The moment Vronsky meets Anna he cannot take his eyes off her. He immediately begins his pursuit, a pursuit that is the “very thing her soul desired but that her reason feared.” Everything changes. She begins to notice, more than she had before, how much she dislikes her husband’s looks, and she becomes aware, more aware than she had been before, of her feelings of dissatisfaction with herself. She even begins to find something like disappointment in her young son. It is an unhappy marriage: a much older husband, physically unattractive, every minute of his life “occupied and scheduled,” and a wife, more beautiful than any woman in Petersburg, falling in love with one of the most handsome and charming men in Russia.

Anna Karenina is not a story that would be a story today, when many marriages end in divorce, and divorce is almost never the source of scandal, but in 19th century Russia when government and society were both organized in a strict hierarchy, the relations between men and women were guided and controlled by a clear and unbreakable set of rules, all of them supported by the time-honored teachings of the Orthodox Church. The rules, however, had certain well-understood exceptions, and society was more interested in the appearance than in the reality of propriety. Vronsky understood that, far from shock and disapproval, society would see that “a man who attached himself to a married woman and devoted his life to involving her in adultery at all costs, had something beautiful and grand about it.” The reaction of Anna’s husband to her infidelity almost proved his point.

The first time Karenin asked if the rumors of a liaison with Vronsky were true, Anna denied it, but when she becomes pregnant with Vronsky’s child, she admits that she has fallen in love with Vronsky and become his mistress. She also tells her husband that she cannot stand him, that she hates him, and that he should “Do what you like with me.”

Whatever Karenin would like to do, there is one thing he will not do: he will not even think about divorce.

“So be it!” he exclaims. “But I demand that the outward conventions of propriety be observed until…I take measures to secure my honor….”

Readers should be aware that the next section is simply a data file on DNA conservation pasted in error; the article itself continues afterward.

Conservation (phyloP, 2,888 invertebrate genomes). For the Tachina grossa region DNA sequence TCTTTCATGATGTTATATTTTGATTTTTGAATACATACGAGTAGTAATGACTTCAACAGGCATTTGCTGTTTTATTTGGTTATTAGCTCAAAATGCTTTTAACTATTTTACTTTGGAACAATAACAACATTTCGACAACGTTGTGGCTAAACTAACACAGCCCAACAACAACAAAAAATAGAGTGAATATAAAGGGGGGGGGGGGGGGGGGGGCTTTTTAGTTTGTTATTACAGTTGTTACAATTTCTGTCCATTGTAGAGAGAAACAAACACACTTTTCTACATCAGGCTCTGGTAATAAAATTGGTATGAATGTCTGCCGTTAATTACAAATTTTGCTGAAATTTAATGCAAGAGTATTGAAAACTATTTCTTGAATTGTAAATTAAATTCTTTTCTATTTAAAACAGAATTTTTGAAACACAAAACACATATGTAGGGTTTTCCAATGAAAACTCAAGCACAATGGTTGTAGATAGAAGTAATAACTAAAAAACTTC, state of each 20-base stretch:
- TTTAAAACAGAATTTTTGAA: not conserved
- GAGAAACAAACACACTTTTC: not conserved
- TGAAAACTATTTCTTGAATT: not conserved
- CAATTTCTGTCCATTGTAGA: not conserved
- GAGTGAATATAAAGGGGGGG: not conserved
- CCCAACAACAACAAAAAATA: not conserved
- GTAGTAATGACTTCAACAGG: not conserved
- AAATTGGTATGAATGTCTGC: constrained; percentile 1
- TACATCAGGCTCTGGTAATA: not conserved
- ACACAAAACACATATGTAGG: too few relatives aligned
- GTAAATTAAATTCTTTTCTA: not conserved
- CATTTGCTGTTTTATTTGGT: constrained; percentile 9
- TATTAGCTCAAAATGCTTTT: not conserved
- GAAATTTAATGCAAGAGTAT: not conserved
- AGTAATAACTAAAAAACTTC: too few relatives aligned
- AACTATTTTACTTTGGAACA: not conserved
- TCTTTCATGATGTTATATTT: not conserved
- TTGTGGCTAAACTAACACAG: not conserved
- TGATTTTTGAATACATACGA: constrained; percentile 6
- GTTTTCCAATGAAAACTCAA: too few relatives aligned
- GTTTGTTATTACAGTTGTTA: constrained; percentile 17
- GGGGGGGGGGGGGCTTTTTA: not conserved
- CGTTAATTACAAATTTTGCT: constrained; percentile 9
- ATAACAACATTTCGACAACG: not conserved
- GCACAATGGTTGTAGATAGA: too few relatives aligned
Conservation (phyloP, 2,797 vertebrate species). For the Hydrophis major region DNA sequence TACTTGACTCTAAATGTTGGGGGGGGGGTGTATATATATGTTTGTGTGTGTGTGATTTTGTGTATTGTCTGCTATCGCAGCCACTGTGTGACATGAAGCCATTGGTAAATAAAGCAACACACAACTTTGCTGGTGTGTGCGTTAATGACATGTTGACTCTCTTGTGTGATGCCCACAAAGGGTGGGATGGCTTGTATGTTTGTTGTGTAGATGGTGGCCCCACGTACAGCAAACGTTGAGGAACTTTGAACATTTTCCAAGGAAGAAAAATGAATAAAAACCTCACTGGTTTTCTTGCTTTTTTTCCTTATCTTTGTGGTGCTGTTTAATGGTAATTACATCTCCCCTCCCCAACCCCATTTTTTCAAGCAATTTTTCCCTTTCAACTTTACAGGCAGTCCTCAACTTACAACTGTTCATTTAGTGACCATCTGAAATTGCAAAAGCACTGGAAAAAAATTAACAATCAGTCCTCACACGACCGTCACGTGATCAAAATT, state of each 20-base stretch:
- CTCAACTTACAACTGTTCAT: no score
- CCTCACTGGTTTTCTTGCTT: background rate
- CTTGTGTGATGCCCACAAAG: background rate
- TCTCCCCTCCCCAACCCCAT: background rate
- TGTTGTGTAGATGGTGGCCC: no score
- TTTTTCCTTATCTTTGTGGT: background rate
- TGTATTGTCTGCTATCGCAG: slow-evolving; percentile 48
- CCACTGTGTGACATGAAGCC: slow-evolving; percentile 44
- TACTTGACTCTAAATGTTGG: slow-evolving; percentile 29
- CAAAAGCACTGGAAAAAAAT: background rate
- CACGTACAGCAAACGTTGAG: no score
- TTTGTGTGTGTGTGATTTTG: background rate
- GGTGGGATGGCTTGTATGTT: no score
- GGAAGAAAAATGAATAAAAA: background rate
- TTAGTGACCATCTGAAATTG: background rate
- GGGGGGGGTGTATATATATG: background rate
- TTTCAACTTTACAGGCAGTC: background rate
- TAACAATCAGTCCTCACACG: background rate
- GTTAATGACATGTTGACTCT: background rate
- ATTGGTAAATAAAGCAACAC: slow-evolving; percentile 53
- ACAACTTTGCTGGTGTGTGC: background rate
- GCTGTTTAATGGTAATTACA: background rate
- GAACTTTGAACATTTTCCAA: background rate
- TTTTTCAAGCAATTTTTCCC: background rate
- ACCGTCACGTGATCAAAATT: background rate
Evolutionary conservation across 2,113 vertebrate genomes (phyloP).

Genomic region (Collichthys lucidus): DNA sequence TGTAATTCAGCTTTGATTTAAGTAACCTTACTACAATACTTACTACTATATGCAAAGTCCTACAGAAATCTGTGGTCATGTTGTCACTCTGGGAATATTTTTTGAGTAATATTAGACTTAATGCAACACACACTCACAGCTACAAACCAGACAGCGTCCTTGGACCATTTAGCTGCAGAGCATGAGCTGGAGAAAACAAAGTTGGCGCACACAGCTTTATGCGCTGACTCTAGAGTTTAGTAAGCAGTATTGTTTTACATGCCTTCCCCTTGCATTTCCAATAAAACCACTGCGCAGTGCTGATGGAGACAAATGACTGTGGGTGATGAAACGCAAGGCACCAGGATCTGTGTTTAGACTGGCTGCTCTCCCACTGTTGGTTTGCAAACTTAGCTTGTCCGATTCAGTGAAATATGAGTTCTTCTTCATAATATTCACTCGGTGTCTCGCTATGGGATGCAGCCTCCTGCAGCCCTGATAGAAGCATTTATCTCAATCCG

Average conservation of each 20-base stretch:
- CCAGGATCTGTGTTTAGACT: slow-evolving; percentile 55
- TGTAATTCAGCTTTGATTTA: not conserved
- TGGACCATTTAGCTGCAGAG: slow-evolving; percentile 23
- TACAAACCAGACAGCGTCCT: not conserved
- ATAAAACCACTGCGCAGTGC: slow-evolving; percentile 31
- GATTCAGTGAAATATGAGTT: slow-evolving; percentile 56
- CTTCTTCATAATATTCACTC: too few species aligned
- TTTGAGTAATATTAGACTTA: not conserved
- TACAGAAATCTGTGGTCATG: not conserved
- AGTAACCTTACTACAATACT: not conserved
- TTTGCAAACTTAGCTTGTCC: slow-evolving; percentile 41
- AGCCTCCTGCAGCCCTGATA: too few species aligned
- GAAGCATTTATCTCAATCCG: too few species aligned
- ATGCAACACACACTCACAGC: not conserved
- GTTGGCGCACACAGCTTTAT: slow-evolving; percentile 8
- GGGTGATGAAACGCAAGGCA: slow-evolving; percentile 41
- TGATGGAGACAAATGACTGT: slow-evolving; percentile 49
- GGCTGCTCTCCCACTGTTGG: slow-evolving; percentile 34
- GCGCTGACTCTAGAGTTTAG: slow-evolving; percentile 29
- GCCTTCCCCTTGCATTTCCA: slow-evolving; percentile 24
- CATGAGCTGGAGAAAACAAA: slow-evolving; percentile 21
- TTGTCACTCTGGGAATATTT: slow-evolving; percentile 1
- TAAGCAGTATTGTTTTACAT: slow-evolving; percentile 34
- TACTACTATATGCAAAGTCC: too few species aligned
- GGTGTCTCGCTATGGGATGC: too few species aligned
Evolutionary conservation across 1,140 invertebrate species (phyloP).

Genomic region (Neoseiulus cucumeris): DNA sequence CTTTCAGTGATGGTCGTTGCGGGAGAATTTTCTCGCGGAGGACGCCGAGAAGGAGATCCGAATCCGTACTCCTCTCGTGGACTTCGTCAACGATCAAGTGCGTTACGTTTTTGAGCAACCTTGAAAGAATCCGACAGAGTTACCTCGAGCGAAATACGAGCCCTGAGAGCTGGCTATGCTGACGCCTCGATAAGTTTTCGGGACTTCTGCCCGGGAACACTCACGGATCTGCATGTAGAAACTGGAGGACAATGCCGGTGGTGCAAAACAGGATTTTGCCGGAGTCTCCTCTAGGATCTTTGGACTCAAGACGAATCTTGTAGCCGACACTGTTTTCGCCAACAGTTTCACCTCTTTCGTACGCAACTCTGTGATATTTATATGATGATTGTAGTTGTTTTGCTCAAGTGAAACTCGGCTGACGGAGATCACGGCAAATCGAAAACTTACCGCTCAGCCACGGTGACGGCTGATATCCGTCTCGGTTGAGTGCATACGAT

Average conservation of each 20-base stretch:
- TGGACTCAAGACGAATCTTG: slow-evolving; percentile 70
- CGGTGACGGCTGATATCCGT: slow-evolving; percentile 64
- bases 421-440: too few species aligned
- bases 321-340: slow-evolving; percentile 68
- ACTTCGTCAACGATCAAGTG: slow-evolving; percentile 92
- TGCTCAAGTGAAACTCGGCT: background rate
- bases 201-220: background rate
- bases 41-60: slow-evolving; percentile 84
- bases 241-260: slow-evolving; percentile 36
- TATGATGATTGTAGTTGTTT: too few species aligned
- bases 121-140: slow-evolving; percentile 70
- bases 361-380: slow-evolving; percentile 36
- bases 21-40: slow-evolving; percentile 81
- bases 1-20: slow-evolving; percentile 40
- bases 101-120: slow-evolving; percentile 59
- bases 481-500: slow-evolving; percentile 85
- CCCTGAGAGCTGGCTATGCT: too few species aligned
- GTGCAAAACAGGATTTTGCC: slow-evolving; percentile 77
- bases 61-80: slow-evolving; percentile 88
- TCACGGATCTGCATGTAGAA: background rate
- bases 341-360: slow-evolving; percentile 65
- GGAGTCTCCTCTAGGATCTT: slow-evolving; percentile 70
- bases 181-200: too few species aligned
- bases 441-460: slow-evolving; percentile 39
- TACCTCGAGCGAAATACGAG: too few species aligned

Karenin does not want a divorce because divorce will lead to the scandal of a court trial, but neither does he want his wife to be united with Vronsky. He wants to pay her back for her crime. “She should be unhappy, but I am not guilty, and therefore cannot be unhappy.” His mind, full of logic, thinks like a textbook on ethics. Vronsky, on the other hand, thinks like a man of action, or rather what the thinks a man of action would think like. When Anna tells him what she has done, he is so caught up in imagining how he will handle himself in a duel, a duel Karenin himself will never think of, that he does not realize that if he had asked Anna, then and there, to run away with him, she would have done so without a moment’s hesitation.

The decisive moment in the unhappy marriage of Anna Karenina occurs when she falls ill and is expected to die. Something happens now that shows what Tolstoy, and not just Tolstoy but someone like Dostoevsky, understood by the Russian soul and the power of the Christian religion. Anna tells her husband that he is a saint, that her infidelity is unforgivable and begs for his forgiveness. Experiencing a religious conversion in which “the joyful feeling of love’s forgiveness of his enemies filled his soul,” Karenin reconciles with his wife’s lover. Vronsky does not understand this feeling, but sensing that is “something lofty and even inaccessible to him,” he realizes that he has dishonored himself, compared to the way Anna’s husband had behaved. There is only one honorable thing to do. He shoots himself, but misses his heart.